The BGA Australia Team, led by Managing Director Michael “Mick” McNeill, wrote an update to clients on challenges ahead of the upcoming budget release.


  • Morale in the Australia’s Labor government has improved following a better-than-expected performance in a March 2 by-election, but economic growth is sluggish, and the government is facing headwinds on energy policy. Ahead of the May 14 budget, the government is taking small steps on pro-business reforms and is involved in fights with Big Tech.
  • The center-right opposition is targeting the government on housing affordability, immigration and “culture wars.” Nevertheless, as the election approaches, voters will demand viable economic policies from opposition leader Peter Dutton, whose big-ticket item at this point is renewed consideration of nuclear power. Geopolitically, the government continues to pursue stabilization of ties with China, deepening of its security alliance with the United States and strengthening of economic and strategic partnerships with Asian nations.


  • Constitutional provisions mean a typical House and half-Senate election will be held between August 2024 and May 2025. Albanese said he intends his government to run full term and that another budget will be delivered in March 2025. Taken at face value, an election will be held in April or May 2025.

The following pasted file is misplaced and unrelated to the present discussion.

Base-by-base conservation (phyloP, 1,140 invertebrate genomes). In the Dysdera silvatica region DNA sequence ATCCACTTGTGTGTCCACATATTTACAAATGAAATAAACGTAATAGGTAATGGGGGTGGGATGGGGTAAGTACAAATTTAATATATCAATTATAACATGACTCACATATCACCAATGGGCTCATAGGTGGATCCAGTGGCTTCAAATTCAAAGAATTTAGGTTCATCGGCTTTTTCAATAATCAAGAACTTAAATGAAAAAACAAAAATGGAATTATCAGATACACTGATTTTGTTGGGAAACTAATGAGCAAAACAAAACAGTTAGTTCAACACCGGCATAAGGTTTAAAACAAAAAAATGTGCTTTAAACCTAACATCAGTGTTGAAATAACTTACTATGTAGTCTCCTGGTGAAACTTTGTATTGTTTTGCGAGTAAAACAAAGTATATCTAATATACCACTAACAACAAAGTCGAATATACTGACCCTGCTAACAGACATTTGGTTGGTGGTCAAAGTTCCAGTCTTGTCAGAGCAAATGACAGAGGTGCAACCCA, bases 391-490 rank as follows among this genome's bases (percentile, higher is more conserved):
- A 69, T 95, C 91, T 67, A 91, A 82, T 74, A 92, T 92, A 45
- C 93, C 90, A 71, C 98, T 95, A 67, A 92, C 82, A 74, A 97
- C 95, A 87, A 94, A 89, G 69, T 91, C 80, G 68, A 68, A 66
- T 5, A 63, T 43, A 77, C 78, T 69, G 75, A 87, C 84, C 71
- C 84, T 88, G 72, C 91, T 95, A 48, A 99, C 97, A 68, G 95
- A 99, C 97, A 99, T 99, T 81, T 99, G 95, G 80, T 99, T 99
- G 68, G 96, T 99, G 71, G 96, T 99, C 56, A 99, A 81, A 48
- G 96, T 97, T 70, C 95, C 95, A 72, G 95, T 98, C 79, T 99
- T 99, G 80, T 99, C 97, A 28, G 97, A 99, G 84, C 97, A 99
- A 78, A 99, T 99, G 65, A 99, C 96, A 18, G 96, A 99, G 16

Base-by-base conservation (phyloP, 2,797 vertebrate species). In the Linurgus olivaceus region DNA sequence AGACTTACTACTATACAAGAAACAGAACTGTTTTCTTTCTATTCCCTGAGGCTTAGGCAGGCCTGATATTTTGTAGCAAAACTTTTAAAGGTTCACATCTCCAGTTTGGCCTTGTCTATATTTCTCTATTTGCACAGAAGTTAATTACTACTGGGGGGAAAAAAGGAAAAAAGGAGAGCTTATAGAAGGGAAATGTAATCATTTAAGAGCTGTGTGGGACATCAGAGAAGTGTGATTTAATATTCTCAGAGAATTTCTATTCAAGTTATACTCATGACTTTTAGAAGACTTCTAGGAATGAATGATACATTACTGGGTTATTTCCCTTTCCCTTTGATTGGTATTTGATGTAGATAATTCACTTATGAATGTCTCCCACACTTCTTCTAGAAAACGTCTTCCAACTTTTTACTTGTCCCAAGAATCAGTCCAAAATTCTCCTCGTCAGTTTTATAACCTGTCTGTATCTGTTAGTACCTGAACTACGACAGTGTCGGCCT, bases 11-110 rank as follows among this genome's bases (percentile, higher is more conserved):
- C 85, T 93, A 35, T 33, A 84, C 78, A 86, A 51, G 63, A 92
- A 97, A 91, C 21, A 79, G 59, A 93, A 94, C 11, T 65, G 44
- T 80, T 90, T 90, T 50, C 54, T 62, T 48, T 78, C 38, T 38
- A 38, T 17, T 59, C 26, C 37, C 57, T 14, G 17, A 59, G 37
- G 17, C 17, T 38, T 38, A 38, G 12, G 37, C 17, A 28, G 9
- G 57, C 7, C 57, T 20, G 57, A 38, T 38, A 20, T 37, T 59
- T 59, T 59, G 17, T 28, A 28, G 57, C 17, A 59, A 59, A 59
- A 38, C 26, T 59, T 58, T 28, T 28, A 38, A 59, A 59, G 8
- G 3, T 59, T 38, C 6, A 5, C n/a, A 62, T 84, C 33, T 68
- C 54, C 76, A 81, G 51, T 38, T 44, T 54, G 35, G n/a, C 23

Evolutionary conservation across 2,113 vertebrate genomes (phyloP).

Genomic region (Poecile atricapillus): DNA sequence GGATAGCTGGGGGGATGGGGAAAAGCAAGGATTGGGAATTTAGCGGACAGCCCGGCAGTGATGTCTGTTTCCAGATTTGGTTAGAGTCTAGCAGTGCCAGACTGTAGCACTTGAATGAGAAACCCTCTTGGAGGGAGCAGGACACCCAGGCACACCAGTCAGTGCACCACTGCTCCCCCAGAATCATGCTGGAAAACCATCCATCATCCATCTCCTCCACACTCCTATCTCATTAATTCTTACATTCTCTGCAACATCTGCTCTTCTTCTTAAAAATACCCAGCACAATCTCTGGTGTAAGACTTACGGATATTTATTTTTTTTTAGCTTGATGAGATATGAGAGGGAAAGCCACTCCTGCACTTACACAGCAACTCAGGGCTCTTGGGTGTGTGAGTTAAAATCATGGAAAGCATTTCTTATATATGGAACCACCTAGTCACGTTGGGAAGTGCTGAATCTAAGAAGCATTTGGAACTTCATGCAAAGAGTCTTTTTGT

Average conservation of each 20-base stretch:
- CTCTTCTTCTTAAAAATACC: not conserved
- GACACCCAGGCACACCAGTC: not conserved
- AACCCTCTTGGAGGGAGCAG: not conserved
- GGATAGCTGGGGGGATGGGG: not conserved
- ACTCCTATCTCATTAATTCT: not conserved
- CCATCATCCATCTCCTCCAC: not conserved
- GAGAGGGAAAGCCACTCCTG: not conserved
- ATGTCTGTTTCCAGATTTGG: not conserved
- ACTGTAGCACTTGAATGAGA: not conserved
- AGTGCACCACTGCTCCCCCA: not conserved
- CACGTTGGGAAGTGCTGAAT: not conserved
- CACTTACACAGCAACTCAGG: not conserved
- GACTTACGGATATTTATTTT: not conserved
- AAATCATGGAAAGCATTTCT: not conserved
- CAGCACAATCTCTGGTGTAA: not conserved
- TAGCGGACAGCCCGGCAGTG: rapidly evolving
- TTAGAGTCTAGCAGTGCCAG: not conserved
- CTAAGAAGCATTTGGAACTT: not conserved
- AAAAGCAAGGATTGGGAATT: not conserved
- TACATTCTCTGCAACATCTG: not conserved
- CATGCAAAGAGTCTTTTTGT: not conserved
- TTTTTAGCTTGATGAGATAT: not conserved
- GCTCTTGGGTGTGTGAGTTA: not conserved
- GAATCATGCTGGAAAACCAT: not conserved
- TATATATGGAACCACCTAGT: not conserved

• In a major speech on March 11, Treasurer Jim Chalmers said the “balance of risks is shifting” in the Australian economy from inflation to growth and that this will inform the government’s May 14 budget. “Inflation is still the main game, but we can’t ignore the way the economy is slowing,” he said. Chalmers has also pointed to positive indicators on business investment.


  • Businesses should watch out for productivity-enhancing reforms. Treasurer Jim Chalmers pledged to make the economy “more productive by easing compliance costs on business where we can.” Chalmers said the government will abolish 500 “nuisance tariffs” on a vast array of imports starting July 1, clarify and improve the regulatory approvals process, provide some direction and certainty in the financial sector and work toward a better way of assessing mergers and acquisitions. He agreed there was a need to update Australia’s offshore regulatory gas arrangements and broader environmental approval.
  • Companies can expect an increased domestic production of gas to bolster renewable energy. Opposition leader Peter Dutton called for a “mature” debate on overturning the ban on nuclear energy and argues Australia has a market advantage for nuclear power, holds one-third of the world’s reserves of uranium and that the AUKUS (Australia-United Kingdom-United States) nuclear submarine program can complement the development of a civil nuclear power industry.

We will continue to keep you updated on developments in Australia as they occur. If you have any comments or questions, please contact BGA Australia Managing Director Michael “Mick” McNeill, at

Best regards,

BGA Australia Team